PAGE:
New light vehicle sales in the United States took a predictable path last month - Detroit Big Three down, Toyota up.

Ford posted the highest drop - 13.1% to 190,359 cars, SUVs and pickup trucks. Chrysler, which on Thursday announced shift, worker and model cuts to match output to falling sales, was off 12.4% to 145,316 sales while GM posted a 0.6% 'fall' to 307,592. Its October 2007 unit sales were actually up (307,592 vs 297,547 last year) but Ward's data factors in available selling days and there were 26 last month compared with 25 in October 2006.

"Growing concerns about the housing slump are showing up in consumers' expectations about future economic conditions as auto sales for the month of October continue below trend levels," said Chrysler sales chief Darryl Jackson.

Toyota reported best-ever October sales of 197,592 vehicles, an increase of 0.5% over last October.

"Showroom traffic was strongest from the Midwest through the Gulf States," said executive vice president Jim Lentz. "In Southern California, wildfires crimped a key market already impacted by the housing downturn."

Nissan volume was up 8.8% to 84,970 but Honda sales, adjusted for one extra selling day, were off 0.2% to 114,799 though, like GM, unit sales were actually up on last year.

"Car sales are gaining momentum and response to the new Accord has been positive," said Dick Colliver, executive vice president of American Honda. "Car sales are up for a variety of reasons, but the number one reason is that compelling products with inherent value generate consumer interest."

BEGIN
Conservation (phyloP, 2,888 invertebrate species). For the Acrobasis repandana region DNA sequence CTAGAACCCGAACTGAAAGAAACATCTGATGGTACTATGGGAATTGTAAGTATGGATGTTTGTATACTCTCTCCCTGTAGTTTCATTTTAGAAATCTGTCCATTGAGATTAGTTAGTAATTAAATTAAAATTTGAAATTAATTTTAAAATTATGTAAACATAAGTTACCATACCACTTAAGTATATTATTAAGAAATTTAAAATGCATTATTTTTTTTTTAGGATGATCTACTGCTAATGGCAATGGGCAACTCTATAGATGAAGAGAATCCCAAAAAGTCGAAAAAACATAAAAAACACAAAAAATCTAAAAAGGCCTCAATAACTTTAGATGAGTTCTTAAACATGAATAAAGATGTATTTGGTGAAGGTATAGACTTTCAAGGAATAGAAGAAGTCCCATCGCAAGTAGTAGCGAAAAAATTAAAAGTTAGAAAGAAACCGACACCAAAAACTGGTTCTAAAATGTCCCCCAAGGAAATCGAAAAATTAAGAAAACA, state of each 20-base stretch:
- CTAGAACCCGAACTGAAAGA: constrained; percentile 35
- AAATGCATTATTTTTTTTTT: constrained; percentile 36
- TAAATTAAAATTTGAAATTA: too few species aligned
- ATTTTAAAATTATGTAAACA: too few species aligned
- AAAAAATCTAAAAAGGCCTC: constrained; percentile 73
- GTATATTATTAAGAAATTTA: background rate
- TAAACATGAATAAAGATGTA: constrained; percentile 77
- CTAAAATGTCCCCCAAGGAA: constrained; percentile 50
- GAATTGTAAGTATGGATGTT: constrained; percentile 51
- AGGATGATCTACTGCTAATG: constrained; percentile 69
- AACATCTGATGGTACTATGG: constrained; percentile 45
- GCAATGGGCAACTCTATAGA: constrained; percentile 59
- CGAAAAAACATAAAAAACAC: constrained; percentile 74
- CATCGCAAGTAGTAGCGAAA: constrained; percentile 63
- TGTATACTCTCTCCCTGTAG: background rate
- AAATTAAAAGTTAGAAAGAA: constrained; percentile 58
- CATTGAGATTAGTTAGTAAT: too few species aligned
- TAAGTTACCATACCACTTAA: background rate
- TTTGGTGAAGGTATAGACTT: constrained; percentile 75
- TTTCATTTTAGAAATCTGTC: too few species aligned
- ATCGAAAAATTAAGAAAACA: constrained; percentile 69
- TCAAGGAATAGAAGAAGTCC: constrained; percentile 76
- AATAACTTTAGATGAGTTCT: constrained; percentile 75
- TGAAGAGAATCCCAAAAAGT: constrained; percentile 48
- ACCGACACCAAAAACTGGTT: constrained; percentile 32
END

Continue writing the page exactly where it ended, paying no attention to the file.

Amongst Asian brands, Kia posted the largest October rise - 20.5% to 25,185 units, Mazda was up 13.3% to 22,201 and Suzuki sales rose 5.6% to 6,536.

"We've kicked off the fall season strong with our pillar vehicles - Spectra and Sportage - lifting the brand," said Kia COO Len Hunt. "We are on pace for another annual sales record."

Results were all-positive for the German brands - Porsche up 16.9%, Mercedes up 6.5%, VW up 6.1% and BMW, 5.4%.

Mercedes-Benz said last month was the strongest this year and its best October on record.

Year to date, Detroit's Big Three are off 7.7% to 7,085,354 units while the Asian brands have gained 3.8% to 5,669,088. European automakers are up 3.8% to 775,575.

Of the domestics, Ford is down the most at 13.4% to 2,118,008, reflecting its pull-back from fleet sales and falling truck sales as the mortgage crisis continues to affect house sales and construction starts.

Amongst the Asian importers, Mitsubishi, recovering from its own sub-prime lending scandal a few years ago, is up 15.8% for the year.

BMW leads the European importers with 8.2% growth so far in 2007.

10 Best Selling U.S. Cars and Trucks
Summary of sales
U.S. Light Vehicle Sales by Company